Seville is the Capital City of Andalucia and the third most visited city in Spain after Madrid and Barcelona. The Cathedral, Alcázar and Archivo de Indias in Seville were inscribed by UNESCO in 1987.
Setas De Seville
Before starting the tour of Seville, it is worth considering that most of the sites are in the old part of the city, the area once surrounded by the city walls. Driving is not recommended, and parking is difficult. Take a city centre hotel, or one just outside and leave your car there. Walking is free, and taxis are plentiful. Even better, if you get the chance, use the Metro. The Seville Metro Centro Tram was opened in 2007 and trundles above ground right through the centre of the city. There is a very reasonable standard price for any distance travelled.
The Real Alcazar Seville
Of the Roman, Vandal and Suevi periods there is little that remains today, all having been built over. The Real Alcazar, Royal Palace, is perhaps the oldest surviving building, started in 931 AD there are traces of the original Moorish architecture, but then you notice much later additions from the Gothic, Renaissance and Baroque periods.
The Torre del Oro
The Torre del Oro, Golden Tower, is named after the reflection of the sun on the gold tiles on the roof dome. The 12 sided tower was built at the beginning of the 13th Century and formed part of the cities defences. The Torre del Oro overlooks the river alongside which there is a fine river walk.
Seville Cathedral is the largest cathedral in the world by volume, according to a Guinness Book of Records entry, and the tomb of Christopher Columbus. The Cathedral is lavishly decorated with gold from the Americas. The famous Giraldo Tower was once the minaret of a Muslim mosque whilst the Patio de los Naranjos outside, with its orange trees providing shade, was once the entrance courtyard to the mosque.
Plaza de España
From there it is a short distance to Plaza de España. This two hundred metre diameter semi-circle was built in 1929 for the Ibero-American Exposition in what has been described as a 'theatrical' style. Today it is a series of offices in a monumental 'Peter Pan' like building that encloses a huge fountain and a moat. The public are allowed into the cloisters at the lower level. Notice the exquisite tiles with the coats of arms and emblems of the various regions of Spain set into the walls.
Archaeological Museum in Parque De Marie Luisa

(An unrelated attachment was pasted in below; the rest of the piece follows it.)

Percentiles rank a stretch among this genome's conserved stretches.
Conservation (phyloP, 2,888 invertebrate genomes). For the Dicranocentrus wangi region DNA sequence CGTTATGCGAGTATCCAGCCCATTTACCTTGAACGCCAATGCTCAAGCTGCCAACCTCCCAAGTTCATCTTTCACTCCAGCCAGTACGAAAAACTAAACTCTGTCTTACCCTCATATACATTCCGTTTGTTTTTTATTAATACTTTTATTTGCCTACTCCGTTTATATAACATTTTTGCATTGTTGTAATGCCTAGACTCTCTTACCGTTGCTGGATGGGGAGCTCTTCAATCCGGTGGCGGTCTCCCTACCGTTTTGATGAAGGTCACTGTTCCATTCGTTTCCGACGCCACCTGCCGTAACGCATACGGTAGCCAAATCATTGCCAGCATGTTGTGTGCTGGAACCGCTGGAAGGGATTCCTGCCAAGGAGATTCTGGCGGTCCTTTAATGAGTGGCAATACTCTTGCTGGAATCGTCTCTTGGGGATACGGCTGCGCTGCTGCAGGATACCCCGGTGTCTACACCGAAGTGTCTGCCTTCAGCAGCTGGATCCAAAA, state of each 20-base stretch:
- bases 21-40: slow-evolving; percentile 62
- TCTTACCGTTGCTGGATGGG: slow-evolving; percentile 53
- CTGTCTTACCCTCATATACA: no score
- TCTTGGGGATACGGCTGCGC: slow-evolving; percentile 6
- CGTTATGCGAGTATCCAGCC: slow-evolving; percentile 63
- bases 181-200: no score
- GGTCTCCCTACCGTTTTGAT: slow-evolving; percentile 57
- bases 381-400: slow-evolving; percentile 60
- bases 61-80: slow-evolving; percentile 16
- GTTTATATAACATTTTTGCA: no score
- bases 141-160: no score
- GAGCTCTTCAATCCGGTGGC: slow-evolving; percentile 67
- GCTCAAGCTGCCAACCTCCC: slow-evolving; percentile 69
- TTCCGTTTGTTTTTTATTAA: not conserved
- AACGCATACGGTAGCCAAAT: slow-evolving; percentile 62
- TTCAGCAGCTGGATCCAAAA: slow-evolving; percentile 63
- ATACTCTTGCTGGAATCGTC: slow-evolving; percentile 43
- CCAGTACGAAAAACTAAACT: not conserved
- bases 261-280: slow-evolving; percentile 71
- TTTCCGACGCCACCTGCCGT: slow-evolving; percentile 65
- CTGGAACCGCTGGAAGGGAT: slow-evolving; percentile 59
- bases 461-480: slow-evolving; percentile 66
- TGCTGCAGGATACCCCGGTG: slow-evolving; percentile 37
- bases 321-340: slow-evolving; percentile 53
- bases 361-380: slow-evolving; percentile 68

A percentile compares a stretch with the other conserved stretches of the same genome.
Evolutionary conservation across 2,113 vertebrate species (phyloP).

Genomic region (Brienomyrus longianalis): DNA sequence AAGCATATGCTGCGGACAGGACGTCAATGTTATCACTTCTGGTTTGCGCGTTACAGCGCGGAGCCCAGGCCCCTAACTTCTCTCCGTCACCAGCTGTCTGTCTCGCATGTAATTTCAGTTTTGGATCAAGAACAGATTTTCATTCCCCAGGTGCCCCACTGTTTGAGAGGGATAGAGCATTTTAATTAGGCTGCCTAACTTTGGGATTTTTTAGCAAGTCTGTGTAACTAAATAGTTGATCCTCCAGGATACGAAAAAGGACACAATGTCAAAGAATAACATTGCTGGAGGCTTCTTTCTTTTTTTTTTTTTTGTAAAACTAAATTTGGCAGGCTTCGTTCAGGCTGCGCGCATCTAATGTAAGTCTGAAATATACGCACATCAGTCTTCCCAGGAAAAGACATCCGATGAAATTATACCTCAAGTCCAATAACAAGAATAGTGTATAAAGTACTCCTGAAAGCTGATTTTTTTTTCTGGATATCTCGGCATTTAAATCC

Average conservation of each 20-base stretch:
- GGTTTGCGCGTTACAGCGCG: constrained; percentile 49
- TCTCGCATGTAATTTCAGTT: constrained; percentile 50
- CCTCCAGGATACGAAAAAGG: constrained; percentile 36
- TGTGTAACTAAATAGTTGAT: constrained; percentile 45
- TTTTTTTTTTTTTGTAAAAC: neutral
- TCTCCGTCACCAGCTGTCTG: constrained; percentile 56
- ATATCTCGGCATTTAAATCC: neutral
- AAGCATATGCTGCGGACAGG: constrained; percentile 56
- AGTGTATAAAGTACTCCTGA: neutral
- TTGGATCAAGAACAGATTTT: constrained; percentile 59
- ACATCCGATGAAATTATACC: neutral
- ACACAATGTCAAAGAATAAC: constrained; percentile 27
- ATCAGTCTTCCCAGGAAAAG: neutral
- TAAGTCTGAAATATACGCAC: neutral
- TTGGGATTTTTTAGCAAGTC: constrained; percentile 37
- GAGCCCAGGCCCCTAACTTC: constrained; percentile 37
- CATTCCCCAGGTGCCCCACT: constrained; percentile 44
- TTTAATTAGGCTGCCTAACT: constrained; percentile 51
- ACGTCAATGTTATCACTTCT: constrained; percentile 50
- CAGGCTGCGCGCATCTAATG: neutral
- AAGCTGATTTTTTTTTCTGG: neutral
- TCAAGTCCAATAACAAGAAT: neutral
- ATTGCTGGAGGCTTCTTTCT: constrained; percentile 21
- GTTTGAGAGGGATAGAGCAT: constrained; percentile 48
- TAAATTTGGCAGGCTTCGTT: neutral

Opposite Plaza España is a huge park, Parque De Marie Luisa. In 1893 Princess Maria Luisa donated half the gardens of the Palace of San Telmo to the city. In 1929, again for the Exposition, they were modified to what you see today. Kilometres of paths wind through formal and less formal gardens. There are orange trees that are 100 years old, masses of flowering shrubs and flowers, fountains, ponds and lakes. It seems that most of the pigeons of Seville call the park home, along with a surprising selection of other birds for a location in the centre of a city. Keep your eyes open for the Roman style statues on 15-metre-high columns giving a real 'Imperial' feel to the area. They, together with the horse-drawn carriages, (no cars allowed), transport you back to a less frantic era.
Within the Parque De Marie Luisa, there are other places of interest, the Museum of Arts and Popular Customs, the Royal Pavilion and the Archaeological Museum. The latter has a magnificent display of gold jewelry and ornaments collectively called the Tartessian Treasure hoard and one of the best graphical 'timelines' with example artifacts covering the Prehistoric to Roman periods in Andalucia. The museums are free for ECU residents.
The Torre del Oro is supposed to house the Naval Museum but I found it very disappointing considering Seville’s connection to the Americas.
Completed in 2011, Setas de Seville claims to be the largest wooden structure in the world. The structure consists of six parasols in the form of mushrooms. The Setas are organized in four levels. The underground level houses the Antiquarium, where Roman and Moorish remains discovered on site are displayed in a museum. Level 1 is the Central Market. The roof of Level 1 is the surface of the open-air public plaza, shaded by the wooden parasols above and designed for public events. Levels 2 and 3 are the two stages of the panoramic terraces (including a restaurant), offering a view of the city centre.
For those more inclined to shopping then this city is a paradise. Walking a gentle spiral outward from the cathedral takes you through narrow streets, most are pedestrian only, shaded at roof level by great swathes of muslin during the summer, in which you find all the 'big name' stores as well as smaller specialist and artisan shops. Scattered amongst them are innumerable tapas bars, coffee shops and restaurants. In the evenings the place comes alive as the tables appear in the streets and peripatetic musicians and entertainers wander between them.
The Sevillanos all seem to dress for dinner on any night of the week. Join in the fun and do likewise.
Together these three buildings form a remarkable monumental complex in the heart of Seville. The cathedral and the Alcázar – dating from the Reconquest of 1248 to the 16th century and imbued with Moorish influences – are an exceptional testimony to the civilization of the Almohads as well as that of Christian Andalusia. The Giralda minaret is the masterpiece of Almohad architecture. It stands next to the cathedral with its five naves; the largest Gothic building in Europe, it houses the tomb of Christopher Columbus. The ancient Lonja, which became the Archivo de Indias, contains valuable documents from the archives of the colonies in the Americas.
Seville is one of the five hottest cities in Spain during July and August. The other four are Granada and Córdoba, both in Andalucia, Badajoz in Extremadura and Murcia. The best times to visit Seville are from October through until June.